Chewin The Fat With Charlie Owens
Growing up as a street skater gave Charlie an insight into the culture of the sport and an inspiration for his future artistic career. What he wants now is to be asked by a company to design a few boards.
We go behind the scenes to find out more...
RD: Hey Charlie, ace to meet you, could you tell us where your from please dude?
Originally I was born and raised in Knoxville Tennessee, but currently and most of my life (from the age of 18) I have lived in Atlanta, Georgia.
RD: Give us a run down on what sort of media you have experimented with and what you have decided to stick with?
At first I started out with the basics, pen and ink, a paint brush and acrylics, things of that nature. My character illustrations at the time were very loose, with heavy black outlines and large fields of color. Mostly odd looking monsters, creepy characters, skulls and things like that. It wasn't until my skills as a designer started to develop and my knowledge of programs such as Adobe Illustrator started to grow that I began to see a destinct style forming.
The main visual image in my work is usually created in Illustrator as vector art, starting from a rough pencil sketch or found reference images. This allows me to print the image out at any size and retain it's detail. At that point I can make large screens for screen printing the image on multiple surfaces, mostly wood panels of lately. Much of my work these days is truly a mixed media process consisting of layers on layers of distressed paint wash, stains, etc, to create backgrounds and then the layering of screen printed typography or other miscellaneous elements to add depth and finally the main image applied by way of stencil, screen print and/or transfer methods. It's all a very tedious process but I really like the direction of my work is going lately.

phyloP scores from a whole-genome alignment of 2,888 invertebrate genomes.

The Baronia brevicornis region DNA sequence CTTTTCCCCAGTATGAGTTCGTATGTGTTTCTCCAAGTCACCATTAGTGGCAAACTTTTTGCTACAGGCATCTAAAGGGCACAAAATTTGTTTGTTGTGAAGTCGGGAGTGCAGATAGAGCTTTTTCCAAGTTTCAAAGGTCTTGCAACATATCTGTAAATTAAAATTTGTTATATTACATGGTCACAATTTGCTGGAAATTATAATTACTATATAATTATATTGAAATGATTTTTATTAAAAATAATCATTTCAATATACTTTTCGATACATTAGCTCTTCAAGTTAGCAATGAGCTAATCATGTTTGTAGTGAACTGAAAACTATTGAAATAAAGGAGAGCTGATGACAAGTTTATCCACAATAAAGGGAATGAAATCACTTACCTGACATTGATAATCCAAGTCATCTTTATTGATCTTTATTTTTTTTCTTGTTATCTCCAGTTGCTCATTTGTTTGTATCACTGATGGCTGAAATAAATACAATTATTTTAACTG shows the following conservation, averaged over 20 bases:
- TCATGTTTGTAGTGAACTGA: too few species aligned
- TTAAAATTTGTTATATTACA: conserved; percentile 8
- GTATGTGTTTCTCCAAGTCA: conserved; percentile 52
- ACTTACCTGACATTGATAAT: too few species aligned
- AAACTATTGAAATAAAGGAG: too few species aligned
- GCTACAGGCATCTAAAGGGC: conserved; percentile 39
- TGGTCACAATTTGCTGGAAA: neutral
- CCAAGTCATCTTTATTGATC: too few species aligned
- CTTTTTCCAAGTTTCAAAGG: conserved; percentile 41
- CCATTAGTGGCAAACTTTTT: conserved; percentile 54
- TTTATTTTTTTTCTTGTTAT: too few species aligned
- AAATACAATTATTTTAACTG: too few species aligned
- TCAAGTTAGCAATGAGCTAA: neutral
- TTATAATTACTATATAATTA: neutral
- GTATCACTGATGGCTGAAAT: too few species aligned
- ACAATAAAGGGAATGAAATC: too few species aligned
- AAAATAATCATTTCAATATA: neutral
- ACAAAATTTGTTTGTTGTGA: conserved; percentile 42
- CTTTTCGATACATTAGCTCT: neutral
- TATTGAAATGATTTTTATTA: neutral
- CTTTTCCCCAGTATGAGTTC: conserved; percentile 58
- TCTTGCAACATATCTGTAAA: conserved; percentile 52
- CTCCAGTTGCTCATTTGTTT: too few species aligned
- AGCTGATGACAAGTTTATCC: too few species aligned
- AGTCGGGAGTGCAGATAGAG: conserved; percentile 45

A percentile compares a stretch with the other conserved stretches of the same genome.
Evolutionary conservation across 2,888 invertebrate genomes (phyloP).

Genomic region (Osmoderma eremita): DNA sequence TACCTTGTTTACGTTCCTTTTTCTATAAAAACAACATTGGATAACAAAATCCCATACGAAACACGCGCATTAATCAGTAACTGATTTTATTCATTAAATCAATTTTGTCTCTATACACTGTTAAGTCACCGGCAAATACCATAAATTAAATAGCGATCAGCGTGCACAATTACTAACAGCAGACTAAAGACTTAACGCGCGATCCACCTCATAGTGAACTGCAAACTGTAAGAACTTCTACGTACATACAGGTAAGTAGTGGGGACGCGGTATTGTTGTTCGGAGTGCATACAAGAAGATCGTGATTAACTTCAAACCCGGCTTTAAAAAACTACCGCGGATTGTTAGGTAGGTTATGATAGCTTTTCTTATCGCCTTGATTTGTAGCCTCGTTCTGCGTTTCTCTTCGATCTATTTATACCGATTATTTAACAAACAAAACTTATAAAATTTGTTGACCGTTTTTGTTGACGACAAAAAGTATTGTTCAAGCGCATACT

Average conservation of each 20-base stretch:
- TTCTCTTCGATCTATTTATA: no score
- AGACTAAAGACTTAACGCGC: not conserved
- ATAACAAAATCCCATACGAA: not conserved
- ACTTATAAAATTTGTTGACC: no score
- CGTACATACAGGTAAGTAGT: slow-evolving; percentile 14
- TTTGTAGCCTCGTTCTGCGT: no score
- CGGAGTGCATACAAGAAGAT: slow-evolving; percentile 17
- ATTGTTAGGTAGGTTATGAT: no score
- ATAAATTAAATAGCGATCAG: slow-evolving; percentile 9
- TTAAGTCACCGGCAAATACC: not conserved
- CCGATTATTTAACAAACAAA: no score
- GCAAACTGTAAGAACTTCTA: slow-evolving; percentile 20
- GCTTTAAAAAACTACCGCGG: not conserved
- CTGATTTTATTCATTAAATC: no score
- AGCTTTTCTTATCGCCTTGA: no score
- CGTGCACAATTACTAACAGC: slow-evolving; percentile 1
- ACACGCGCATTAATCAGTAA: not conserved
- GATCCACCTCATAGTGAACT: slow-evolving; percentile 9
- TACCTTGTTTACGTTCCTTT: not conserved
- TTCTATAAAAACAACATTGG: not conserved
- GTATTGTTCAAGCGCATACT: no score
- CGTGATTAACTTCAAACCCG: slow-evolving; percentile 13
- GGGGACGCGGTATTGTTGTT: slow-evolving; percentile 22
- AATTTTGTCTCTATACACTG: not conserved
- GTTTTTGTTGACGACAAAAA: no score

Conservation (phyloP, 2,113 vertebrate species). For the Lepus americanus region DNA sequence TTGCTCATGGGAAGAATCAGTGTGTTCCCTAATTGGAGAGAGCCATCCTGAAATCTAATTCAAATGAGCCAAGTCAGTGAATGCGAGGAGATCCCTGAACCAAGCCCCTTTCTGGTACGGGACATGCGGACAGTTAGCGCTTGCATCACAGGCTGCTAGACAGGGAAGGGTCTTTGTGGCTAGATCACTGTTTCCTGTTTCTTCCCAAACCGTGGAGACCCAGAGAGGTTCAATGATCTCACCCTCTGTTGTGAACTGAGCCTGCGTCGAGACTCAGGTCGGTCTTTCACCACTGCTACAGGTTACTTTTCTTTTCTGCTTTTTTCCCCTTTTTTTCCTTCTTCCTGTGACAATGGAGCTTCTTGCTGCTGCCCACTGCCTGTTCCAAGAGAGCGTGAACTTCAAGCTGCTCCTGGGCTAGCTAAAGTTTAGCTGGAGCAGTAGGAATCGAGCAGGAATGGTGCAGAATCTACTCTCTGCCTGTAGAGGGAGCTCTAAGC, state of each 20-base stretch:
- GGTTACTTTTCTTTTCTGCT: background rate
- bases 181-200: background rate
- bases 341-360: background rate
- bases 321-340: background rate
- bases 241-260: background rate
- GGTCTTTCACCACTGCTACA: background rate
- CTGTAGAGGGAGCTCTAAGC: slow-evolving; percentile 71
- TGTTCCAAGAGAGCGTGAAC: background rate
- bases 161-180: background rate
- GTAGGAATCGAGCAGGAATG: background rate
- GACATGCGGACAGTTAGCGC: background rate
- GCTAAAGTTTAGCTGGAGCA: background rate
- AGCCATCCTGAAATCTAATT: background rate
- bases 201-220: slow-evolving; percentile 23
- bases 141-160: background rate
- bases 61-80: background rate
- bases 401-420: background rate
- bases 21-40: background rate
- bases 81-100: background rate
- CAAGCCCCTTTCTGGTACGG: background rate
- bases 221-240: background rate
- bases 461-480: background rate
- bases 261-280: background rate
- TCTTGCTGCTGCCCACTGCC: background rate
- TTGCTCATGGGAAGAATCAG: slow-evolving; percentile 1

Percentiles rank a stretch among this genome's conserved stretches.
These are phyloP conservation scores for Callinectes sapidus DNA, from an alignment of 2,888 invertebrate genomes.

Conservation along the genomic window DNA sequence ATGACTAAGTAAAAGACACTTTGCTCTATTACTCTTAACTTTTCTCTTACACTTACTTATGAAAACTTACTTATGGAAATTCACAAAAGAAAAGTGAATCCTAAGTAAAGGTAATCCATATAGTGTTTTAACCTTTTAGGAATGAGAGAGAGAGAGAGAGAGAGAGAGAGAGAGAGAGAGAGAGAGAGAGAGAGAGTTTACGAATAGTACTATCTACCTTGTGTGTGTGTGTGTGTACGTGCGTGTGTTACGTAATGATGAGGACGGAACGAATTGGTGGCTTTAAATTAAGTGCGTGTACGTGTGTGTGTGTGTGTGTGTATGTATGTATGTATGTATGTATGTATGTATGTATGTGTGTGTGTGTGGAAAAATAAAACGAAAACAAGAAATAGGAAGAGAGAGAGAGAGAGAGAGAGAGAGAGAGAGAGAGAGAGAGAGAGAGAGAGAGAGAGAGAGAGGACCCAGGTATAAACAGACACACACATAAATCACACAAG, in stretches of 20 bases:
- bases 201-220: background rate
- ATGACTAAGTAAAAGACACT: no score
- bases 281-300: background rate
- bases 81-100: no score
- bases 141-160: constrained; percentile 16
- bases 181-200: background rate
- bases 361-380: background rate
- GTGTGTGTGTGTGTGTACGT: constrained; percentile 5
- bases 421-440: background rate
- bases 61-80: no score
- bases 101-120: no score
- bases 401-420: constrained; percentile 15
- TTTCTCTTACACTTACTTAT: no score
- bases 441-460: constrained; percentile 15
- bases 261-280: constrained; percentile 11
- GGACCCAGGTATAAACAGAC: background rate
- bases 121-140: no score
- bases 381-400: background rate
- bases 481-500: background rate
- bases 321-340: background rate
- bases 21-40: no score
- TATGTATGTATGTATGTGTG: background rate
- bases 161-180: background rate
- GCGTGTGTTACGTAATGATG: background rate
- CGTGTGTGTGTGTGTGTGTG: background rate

RD: Phew, sounds energetic that's for sure, but we think it gives your work that real depth.
RD: Could you tell us what inspired you to take up art, we understand it was something to do with the skate scene originally?
Well, yes, skateboarding was a big part of my life growing up and the art and culture surrounding it has definitely inspired me over the years. I was always drawing as a kid and throughout my younger years, high school and college, but never gave it much thought or took it very seriously. I didn't really know what to do with the skill. I've worked with many materials and experimented with many styles of art through out the years. It's taken me a long time to develop the look and style that I think most people associate me with today.
I'm hoping to really define the brand, the look and style over the course of the next few years.
RD: Have you ever been into street art/graffiti?
I've never been into graffiti, not to say I don't appreciate it. Wheat pasting is the only form of street art that I can honestly say I've ever been a part of. And I don't really do much these days either, Im trying to focus strictly on large scale original work for gallery showing.
RD: Fill us in on how the skate stuff started, when did you get your first board, are you a street or ramp skater and how often do you skate these days?